The European Earthquake

The recent European Union Parliamentary elections represented a massive political earthquake.

Across the continent, in virtually every country, power shifted away from establishment politicians and toward populist parties.

EU voters in 27 countries voiced their concern over illegal immigration, militant Islamization, a weak European economy, and an intrusive, aggressive and domineering Brussels bureaucracy.

In France, for example, the incumbent government was so decisively repudiated that President Emmanuel Macron dissolved the legislature and called for new elections this summer. After two generations of effort by National Rally President Marine Le Pen, and her father, Jean-Marie Le Pen (who led the party from 1972 to 2011) the conservative National Rally Party won twice as many seats as Macron’s party. In the upcoming French special election, it is possible that Le Pen’s party will have elected its first prime minister, which would turn President Macron into a lame duck with limited power.

The German establishment was totally repudiated. The Socialist Democratic Party of Germany fell to 13 percent of the vote, its smallest share in modern history. The Green Party found itself losing young voters to the populist right wing parties. People began to call on Chancellor Olaf Scholz to follow Macron’s lead and call for a new election.

In Italy, Prime Minister Giorgia Meloni and her Brothers of Italy Party continued to gain support. It doubled its share of Italy’s seats in the European Union Parliament. Meloni is emerging as a strong voice against Brussel-centered policy in Europe. She is authentically Catholic and conservative on social issues and determined to gain control of Italy’s borders. Her popularity keeps growing, and she is one of the most rapidly rising figures in European politics.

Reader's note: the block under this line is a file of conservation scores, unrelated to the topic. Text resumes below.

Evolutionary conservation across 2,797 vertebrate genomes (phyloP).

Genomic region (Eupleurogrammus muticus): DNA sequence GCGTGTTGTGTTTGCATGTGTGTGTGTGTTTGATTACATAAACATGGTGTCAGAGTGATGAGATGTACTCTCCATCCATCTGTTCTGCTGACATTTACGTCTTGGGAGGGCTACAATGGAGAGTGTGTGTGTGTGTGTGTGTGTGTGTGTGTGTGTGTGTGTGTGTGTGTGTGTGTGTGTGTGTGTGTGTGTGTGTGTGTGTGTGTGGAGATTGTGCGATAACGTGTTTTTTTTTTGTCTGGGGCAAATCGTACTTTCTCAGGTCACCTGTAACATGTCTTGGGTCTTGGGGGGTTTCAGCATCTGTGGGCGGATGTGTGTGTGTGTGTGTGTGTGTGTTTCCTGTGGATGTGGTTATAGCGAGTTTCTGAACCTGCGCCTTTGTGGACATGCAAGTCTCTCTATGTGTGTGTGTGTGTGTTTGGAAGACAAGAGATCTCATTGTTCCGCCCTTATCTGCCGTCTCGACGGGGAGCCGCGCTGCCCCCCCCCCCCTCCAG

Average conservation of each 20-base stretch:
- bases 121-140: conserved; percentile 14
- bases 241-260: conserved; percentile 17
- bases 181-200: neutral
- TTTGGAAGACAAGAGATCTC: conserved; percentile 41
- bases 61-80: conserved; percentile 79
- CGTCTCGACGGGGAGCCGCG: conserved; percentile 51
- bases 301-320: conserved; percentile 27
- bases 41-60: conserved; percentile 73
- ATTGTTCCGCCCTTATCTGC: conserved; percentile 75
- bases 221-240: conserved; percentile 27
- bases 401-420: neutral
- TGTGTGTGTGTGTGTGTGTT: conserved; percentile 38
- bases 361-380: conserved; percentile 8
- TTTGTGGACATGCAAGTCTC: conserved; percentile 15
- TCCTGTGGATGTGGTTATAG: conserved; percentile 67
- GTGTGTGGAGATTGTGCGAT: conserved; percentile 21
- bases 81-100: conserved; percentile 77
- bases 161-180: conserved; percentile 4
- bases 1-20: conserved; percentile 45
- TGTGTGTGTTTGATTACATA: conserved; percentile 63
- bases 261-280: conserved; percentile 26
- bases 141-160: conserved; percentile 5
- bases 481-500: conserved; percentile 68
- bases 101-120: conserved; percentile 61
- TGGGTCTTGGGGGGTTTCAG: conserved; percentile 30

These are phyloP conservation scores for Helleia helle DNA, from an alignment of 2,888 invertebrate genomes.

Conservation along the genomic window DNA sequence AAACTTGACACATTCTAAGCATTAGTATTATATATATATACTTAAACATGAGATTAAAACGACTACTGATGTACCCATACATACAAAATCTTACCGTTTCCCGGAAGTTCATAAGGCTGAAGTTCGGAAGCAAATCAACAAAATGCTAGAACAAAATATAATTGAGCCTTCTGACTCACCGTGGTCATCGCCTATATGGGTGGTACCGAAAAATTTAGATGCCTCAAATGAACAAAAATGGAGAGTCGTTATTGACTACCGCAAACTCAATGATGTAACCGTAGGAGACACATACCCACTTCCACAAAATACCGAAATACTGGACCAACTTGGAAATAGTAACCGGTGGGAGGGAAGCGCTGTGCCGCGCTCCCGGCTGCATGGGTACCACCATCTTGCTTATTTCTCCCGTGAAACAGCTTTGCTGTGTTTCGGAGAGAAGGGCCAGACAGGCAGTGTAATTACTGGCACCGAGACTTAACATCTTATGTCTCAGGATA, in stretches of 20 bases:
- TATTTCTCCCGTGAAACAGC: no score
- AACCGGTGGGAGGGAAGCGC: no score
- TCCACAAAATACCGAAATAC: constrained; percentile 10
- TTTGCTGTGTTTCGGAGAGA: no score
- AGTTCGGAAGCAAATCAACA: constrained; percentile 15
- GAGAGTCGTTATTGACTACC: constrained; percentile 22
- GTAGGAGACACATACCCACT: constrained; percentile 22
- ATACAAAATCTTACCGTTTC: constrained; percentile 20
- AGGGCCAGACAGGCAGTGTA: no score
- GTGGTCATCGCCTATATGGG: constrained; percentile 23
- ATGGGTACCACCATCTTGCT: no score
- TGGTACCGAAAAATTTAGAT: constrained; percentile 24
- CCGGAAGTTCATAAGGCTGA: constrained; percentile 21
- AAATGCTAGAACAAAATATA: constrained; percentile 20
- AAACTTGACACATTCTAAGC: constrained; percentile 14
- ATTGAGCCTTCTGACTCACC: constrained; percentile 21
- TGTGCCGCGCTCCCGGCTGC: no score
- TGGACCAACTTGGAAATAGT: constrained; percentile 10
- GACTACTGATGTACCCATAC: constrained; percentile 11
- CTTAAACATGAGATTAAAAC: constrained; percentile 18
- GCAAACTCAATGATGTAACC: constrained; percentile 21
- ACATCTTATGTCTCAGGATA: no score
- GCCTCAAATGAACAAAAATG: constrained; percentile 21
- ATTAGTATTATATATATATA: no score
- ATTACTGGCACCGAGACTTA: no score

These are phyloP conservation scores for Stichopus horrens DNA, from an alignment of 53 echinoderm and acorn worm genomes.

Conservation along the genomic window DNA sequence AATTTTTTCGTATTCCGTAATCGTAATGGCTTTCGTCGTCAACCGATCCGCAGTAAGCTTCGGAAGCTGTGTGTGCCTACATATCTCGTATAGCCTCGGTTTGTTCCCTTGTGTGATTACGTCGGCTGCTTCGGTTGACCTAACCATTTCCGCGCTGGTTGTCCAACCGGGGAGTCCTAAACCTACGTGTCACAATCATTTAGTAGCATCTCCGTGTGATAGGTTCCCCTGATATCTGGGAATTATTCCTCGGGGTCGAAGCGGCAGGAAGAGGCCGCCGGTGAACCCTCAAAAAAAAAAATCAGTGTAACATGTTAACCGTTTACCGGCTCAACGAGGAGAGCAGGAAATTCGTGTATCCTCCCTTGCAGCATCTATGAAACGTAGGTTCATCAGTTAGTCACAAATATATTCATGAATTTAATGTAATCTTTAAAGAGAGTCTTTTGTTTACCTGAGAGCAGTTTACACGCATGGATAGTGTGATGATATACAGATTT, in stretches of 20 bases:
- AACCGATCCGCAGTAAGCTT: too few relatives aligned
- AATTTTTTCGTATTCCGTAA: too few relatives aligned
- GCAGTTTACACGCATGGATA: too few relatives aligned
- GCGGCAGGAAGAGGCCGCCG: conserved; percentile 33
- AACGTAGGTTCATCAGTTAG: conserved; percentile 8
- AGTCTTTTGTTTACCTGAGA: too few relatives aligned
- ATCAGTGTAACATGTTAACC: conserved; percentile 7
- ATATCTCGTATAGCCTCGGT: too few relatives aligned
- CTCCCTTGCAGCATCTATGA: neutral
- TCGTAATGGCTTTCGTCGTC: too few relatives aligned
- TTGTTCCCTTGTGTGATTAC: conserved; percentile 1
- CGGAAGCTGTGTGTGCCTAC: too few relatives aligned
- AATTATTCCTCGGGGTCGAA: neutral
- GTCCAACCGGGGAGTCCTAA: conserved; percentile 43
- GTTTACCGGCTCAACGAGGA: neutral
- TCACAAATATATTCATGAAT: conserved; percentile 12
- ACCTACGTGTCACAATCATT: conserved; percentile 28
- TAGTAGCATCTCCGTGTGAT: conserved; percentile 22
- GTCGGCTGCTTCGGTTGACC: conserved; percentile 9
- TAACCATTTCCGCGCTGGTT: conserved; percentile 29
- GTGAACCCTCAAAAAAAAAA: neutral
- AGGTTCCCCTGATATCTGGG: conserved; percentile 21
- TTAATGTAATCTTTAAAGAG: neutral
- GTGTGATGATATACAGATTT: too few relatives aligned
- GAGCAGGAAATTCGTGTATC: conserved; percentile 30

In Spain, the governing leftists were defeated 50 percent to 43 percent by conservatives. It was a clear rebuke of the left’s failed policies on the economy, immigration, and the Catalan and Basque separatist movements – which would dismantle modern Spain if successful.

One of the key patterns was the decline of the various green parties. In Germany the Greens have been a major force in adopting insane economic policies that hurt average people and accomplish virtually nothing on climate. There, the Green Party dropped from 20 percent in the last European Union Parliamentary election to just 12 percent this year. Across all of Europe, Green Party representation dropped from 71 to 53 seats.

The British Conservative Party (which is the establishment in Britian) has been suffering a similar decline outside the European Union Parliamentary elections. After 14 years in office, the Conservative Party in Britain is headed toward what may be its worst showing in more than 100 years. Again, the issues are similar. People are upset over immigration, increased radical Islamization, economic decay, social policies that violate traditional values, and rising crime.

It would be interesting to know what President Joe Biden learned from having dinner with President Macron as the French leader was being decisively repudiated by French voters. The same establishment-left politics which are the heart of the Biden administration were repudiated almost everywhere in Europe – and often by historic margins.

The reaction of the European media is like the reaction of the American leftwing propaganda media. It has tried to avoid understanding the populist movement. Pundits, anchors, and editors have caricatured populist leaders. They have attacked anyone who thinks illegal immigration is wrong or resists having multiculturalism forced upon them. Now, many of these views will be represented in the European Union Parliament.

To be clear, European Union Parliamentary elections happen every five years and often feature protest votes. The parliament is relatively weak in setting government policies in Brussels, so voters can express themselves without much risk of seriously damaging the system. However, the scale of the populist vote and the repudiation of the governing center-left coalitions was so decisive that it could be a signal of major changes to come.

This European earthquake was certainly more like Donald Trump’s vision of a new path forward than the Biden-establishment vision of sustaining the status quo.

The upcoming special election in France will be a key test. It will indicate whether this earthquake was a temporary shaking of the system – or the beginning of a profound new era in European politics.